Additionally, in February 2014, the Government of Canada released some information on the new Building Canada Fund (BCF). It included $10 billion over 10 years in a Provincial/Territorial Component, $1 billion of which will form a Communities Component reserved for municipalities with populations of less than 100,000. Despite this progress, there are several details that have still not been made available, including how municipalities can apply for BCF funding, and whether local road improvements will be eligible for funding under the new eligibility categories.
The Government of Canada proclaimed the new BCF to be “open for business” on March 28, 2014 and directed Alberta municipalities to contact Alberta Infrastructure for application details. Alberta Infrastructure indicated that they were surprised by this announcement, as no progress had been made with the federal government in setting eligibility criteria or application processes. Further, Alberta Infrastructure indicated that it would be unlikely that the Provincial/Territorial Component of the new BCF would be ready in time for the 2014 construction season. As such, the AAMDC deems the government response to this resolution as Unsatisfactory.
Municipal Affairs: The Small Communities Fund (SCF) is governed by an agreement between Canada and Alberta. Alberta must meet all of its obligations under the agreement, including the definition of eligible municipalities.
Municipal Affairs discussed the development of the SCF program guidelines with the Alberta Association of Municipal Districts and Counties and the Alberta Urban Municipalities Association, and has considered the input from the associations.
The SCF was officially rolled out February 26, 2015. The application information can be found on Municipal Affairs web site at: http://municipalaffairs.alberta.ca/smallcommunitiesfund.cfm.
Infrastructure: Infrastructure currently administers the National Infrastructure Component and Provincial Territorial Infrastructure Component – National and Regional Projects of the New Building Canada Fund.
The province’s position for the New Building Fund has been to leverage existing capital plan projects in order to provide the best value for Alberta taxpayers and municipalities. This approach builds upon investments already made in the provincial capital plan.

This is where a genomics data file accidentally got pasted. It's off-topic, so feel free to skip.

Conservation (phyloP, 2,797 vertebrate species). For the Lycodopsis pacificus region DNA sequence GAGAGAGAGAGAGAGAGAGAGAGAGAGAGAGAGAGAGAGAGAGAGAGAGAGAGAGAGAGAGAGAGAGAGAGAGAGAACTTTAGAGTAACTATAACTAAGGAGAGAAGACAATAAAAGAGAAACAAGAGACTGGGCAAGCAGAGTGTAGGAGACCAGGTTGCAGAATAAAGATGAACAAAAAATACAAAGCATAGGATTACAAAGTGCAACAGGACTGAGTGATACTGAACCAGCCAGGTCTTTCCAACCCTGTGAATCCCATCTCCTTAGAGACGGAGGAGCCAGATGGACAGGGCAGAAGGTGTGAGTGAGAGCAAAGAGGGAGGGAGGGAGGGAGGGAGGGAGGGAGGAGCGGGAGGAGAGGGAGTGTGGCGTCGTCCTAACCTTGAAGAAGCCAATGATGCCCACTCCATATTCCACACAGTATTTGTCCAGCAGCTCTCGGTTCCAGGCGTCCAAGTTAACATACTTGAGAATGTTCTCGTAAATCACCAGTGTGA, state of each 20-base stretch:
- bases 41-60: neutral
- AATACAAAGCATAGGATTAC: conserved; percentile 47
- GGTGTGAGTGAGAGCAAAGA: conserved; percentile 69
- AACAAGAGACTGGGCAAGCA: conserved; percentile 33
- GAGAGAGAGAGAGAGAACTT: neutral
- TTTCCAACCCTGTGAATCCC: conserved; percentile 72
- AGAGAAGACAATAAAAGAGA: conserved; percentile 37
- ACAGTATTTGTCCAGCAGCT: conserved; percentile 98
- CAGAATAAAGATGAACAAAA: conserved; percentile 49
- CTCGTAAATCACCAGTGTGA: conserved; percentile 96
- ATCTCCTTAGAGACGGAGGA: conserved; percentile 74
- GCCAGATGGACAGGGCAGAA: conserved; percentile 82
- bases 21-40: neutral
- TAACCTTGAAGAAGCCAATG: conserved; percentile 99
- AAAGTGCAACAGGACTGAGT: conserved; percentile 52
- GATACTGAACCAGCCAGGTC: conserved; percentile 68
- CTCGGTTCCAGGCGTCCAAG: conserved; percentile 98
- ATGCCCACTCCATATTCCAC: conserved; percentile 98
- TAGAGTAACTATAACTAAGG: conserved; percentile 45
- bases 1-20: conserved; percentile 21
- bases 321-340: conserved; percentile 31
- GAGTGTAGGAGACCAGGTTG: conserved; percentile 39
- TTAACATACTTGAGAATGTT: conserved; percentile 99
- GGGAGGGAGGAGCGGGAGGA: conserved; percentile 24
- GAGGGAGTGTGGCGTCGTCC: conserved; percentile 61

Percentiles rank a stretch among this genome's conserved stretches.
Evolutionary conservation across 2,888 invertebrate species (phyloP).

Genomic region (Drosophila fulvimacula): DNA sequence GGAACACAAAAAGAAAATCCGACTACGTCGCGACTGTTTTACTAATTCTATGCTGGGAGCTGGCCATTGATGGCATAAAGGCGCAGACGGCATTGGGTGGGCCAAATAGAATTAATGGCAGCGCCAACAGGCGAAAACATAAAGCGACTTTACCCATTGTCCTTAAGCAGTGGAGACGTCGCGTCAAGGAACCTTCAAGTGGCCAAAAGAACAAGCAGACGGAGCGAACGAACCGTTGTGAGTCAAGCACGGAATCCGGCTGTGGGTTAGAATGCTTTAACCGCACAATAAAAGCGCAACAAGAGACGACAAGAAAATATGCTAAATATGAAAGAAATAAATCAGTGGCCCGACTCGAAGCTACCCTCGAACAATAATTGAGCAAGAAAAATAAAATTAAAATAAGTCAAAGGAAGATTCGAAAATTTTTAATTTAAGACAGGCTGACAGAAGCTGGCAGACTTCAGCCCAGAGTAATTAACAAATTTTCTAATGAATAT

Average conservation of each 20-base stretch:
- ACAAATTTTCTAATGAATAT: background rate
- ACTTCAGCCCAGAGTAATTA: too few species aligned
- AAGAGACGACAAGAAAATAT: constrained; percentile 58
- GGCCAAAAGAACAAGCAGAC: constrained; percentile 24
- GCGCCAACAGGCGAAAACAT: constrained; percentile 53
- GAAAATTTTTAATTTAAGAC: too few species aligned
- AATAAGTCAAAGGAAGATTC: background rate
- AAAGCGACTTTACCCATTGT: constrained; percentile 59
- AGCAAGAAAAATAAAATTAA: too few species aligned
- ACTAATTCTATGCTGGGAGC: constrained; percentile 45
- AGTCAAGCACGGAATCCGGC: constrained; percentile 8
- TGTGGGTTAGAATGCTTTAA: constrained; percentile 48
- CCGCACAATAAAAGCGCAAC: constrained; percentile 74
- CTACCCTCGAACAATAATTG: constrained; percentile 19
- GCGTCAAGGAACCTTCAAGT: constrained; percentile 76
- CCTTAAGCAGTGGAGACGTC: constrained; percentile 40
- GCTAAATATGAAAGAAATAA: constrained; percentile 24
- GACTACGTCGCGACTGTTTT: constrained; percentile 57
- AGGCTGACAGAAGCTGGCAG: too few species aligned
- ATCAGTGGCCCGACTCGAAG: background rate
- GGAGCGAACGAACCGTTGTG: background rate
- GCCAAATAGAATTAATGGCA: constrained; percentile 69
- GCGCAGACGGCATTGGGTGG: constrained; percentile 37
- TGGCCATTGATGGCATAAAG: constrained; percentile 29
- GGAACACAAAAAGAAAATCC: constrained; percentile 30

he eligibility requirements for Alberta’s allotment of the Small Communities Fund (SCF) have been finalized and the application period closed on April 2, 2015. At this point, there is no chance that the funding will be subdivided to reserve a portion for communities under 10,000 because the program is complete. The current SCF format places all municipalities with a population below 100,000 in direct competition with one another for limited SCF funding, despite that fact that this population threshold makes every municipality in Alberta eligible for SCF funding, with the exception of Calgary and Edmonton.
As the SCF will have only one intake opportunity, which has already been completed, there will be no opportunity to revise the eligibility parameters unless the program is renewed following the completion of the New Building Canada Fund in 2024 (assuming a similar program is continued in 2024). The status of this resolution is Intent Not Met.
Phase 2 of the Investing in Canada programs (the Government of Canada’s current infrastructure funding program) includes a $2 billion Rural and Northern Communities component. The AAMDC has advocated to the provincial and federal governments on the importance of allowing for provincial-specific definitions of “rural communities” that are negotiated among provincial/territorial governments and municipal associations. This would allow for an Alberta-specific definition of “rural community” that better reflects local conditions.